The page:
Anechoic chamber

The world’s oldest wedge-based anechoic chamber enabled critical acoustic research

See how today’s artists-in-residence are using the anechoic chamber to push the boundaries of expression and performance.

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The Murray Hill anechoic chamber, built in 1947, is the world's oldest wedge-based anechoic chamber. The interior room measures approximately 30 feet high by 28 feet wide by 32 feet deep. The exterior cement and brick walls are about 3 feet thick to reduce outside noise.

The name "anechoic" literally means "without echo." Large fiberglass wedges mounted on the interior surfaces of the chamber absorb echoes or reflections. The wedge-shaped absorbers are 4.5 feet long and 2 feet square at the base. Most current anechoic chambers utilize the alternating wedge pattern that was first used in the Murray Hill chamber. The wedge shape was chosen to "impedance match" the absorber to the surrounding air. The shape can also be considered to be a waveguide whereby all incident acoustic energy is internally reflected into the wedge. The alternating pattern was chosen to give more uniform angular absorption. The chamber absorbs more than 99.995 percent of the incident acoustic energy above 200 Hz. At one time the Murray Hill chamber was cited in the Guinness Book of World Records as the world's quietest room.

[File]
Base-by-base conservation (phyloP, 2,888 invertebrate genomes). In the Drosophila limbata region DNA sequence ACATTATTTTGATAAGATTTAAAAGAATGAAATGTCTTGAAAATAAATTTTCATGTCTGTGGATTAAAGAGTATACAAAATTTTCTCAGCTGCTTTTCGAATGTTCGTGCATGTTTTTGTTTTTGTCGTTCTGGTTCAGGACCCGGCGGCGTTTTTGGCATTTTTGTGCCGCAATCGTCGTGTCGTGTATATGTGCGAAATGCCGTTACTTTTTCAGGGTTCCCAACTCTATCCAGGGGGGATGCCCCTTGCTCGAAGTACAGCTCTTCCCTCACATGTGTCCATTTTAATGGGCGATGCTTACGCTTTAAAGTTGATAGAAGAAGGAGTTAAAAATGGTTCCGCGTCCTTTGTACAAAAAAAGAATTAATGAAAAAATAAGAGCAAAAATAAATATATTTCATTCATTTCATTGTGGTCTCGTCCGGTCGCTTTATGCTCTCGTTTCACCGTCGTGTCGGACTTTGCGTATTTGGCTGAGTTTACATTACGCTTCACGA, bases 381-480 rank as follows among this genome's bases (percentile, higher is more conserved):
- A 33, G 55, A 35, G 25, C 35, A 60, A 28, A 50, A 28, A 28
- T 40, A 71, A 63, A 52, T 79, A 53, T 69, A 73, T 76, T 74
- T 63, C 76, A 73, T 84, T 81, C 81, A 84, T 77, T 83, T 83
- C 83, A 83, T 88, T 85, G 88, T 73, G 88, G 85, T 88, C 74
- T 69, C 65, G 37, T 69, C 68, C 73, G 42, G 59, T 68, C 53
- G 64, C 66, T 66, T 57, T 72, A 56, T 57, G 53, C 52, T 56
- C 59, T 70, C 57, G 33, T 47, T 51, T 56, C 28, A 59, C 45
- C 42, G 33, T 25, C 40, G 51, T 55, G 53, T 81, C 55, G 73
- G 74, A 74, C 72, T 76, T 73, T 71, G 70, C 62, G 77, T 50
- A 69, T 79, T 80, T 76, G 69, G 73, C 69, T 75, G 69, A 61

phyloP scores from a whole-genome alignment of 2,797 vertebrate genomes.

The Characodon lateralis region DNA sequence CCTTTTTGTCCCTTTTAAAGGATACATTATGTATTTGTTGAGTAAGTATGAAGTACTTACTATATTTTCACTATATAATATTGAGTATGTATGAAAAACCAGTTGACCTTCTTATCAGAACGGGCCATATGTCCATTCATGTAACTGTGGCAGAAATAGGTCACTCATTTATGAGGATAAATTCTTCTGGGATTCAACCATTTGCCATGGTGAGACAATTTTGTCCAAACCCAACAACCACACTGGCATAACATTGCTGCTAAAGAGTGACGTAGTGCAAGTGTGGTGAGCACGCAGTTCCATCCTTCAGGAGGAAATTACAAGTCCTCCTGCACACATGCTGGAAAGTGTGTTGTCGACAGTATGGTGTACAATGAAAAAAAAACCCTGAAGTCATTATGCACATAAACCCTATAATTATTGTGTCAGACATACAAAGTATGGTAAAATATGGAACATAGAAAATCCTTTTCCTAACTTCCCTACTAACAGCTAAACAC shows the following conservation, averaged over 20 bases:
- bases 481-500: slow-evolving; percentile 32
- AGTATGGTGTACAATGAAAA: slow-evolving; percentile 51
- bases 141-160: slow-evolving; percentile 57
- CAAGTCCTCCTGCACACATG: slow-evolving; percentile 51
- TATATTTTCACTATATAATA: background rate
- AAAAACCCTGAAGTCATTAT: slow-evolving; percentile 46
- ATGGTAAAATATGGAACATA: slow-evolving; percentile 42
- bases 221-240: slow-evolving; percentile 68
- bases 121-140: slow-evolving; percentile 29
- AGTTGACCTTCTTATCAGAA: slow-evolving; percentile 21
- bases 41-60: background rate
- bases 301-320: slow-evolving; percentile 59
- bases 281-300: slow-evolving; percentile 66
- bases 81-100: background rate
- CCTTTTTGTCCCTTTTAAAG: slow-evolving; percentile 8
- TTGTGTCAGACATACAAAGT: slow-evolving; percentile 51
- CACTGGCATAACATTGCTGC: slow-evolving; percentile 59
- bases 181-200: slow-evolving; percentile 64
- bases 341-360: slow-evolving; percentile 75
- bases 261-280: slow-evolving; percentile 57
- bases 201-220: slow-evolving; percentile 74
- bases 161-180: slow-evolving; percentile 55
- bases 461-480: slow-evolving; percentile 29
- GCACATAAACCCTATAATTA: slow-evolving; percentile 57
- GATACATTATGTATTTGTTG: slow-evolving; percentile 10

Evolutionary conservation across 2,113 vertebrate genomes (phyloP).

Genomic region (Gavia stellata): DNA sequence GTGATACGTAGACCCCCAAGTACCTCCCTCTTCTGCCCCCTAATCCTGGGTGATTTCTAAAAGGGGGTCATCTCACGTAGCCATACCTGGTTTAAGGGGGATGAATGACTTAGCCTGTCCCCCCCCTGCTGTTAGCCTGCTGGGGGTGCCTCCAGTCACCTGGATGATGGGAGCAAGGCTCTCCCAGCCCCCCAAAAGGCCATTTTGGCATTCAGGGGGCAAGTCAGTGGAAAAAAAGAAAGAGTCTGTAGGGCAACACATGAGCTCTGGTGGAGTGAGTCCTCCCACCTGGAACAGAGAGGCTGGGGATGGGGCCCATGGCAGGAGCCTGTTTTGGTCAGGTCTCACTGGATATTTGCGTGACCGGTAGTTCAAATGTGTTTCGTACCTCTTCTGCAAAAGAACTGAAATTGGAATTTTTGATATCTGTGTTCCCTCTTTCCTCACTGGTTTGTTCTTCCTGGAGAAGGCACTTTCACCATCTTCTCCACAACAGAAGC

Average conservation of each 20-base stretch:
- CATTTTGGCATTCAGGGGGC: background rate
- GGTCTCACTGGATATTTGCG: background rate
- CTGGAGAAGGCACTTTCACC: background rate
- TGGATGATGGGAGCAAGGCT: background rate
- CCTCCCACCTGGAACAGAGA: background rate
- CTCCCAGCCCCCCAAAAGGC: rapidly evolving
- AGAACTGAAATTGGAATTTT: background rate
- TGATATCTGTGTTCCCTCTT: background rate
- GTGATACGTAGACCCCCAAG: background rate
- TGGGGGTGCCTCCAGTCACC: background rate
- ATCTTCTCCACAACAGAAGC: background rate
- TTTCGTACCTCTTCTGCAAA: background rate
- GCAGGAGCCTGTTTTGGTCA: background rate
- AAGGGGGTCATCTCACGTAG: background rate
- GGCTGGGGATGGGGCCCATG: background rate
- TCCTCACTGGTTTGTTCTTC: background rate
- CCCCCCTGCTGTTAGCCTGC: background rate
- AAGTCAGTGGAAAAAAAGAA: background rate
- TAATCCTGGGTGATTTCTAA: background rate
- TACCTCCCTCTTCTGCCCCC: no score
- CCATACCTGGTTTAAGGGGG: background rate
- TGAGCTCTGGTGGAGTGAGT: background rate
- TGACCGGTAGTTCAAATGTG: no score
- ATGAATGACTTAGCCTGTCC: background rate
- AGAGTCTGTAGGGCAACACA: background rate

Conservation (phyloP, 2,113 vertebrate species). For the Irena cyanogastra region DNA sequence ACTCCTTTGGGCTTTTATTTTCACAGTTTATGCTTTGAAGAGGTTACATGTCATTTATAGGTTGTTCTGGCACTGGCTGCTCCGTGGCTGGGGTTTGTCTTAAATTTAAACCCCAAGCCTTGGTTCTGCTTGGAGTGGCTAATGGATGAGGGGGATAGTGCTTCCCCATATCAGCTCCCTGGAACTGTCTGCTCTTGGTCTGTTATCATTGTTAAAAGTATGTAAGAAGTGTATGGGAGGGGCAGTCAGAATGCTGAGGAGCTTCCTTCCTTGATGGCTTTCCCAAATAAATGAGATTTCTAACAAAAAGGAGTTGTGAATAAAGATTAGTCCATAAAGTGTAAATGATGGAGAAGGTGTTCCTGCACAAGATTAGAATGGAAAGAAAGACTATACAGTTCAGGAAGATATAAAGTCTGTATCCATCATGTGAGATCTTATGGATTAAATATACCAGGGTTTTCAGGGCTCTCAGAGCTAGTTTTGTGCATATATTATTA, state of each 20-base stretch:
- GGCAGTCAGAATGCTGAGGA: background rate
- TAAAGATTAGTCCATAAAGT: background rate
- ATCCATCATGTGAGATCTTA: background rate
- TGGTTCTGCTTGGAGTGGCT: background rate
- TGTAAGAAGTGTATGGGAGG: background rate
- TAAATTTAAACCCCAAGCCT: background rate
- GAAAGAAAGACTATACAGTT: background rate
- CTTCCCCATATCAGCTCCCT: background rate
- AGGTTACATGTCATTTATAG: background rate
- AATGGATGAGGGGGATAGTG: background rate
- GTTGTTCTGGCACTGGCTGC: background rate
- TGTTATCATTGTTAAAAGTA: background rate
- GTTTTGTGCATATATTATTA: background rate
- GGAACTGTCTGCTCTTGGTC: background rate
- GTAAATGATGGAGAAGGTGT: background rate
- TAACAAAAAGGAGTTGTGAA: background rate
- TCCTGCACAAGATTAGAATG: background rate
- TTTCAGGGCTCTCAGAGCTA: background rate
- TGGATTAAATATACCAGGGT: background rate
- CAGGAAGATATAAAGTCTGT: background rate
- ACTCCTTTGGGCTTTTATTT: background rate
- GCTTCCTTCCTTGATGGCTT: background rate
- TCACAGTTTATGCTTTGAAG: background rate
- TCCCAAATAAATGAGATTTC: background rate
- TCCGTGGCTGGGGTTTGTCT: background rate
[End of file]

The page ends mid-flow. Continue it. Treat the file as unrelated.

The anechoic chamber has been used to for psychoacoustic work relating to loudness. Fundamental work by Bell Labs in this area led to the establishment of the standard loudness contours that are still in use today.

The chamber has also been used to measure loudspeaker and microphone directivity and frequency response functions, simulated concert hall acoustics and sound propagation over impedence surfaces. The electret microphone was invented at Bell Labs. Measurements and verifications performed in the chamber played a key part in this invention, as well as further work in directional microphone systems.

Today, the anechoic chamber has become a key tool for artists and collaborators as part of the Experiments in Art and Technology (E.A.T.) program. Musicians and artists like Beatie Wolfe and Reeps 1 have used the chamber to push the boundaries of heard experiences.


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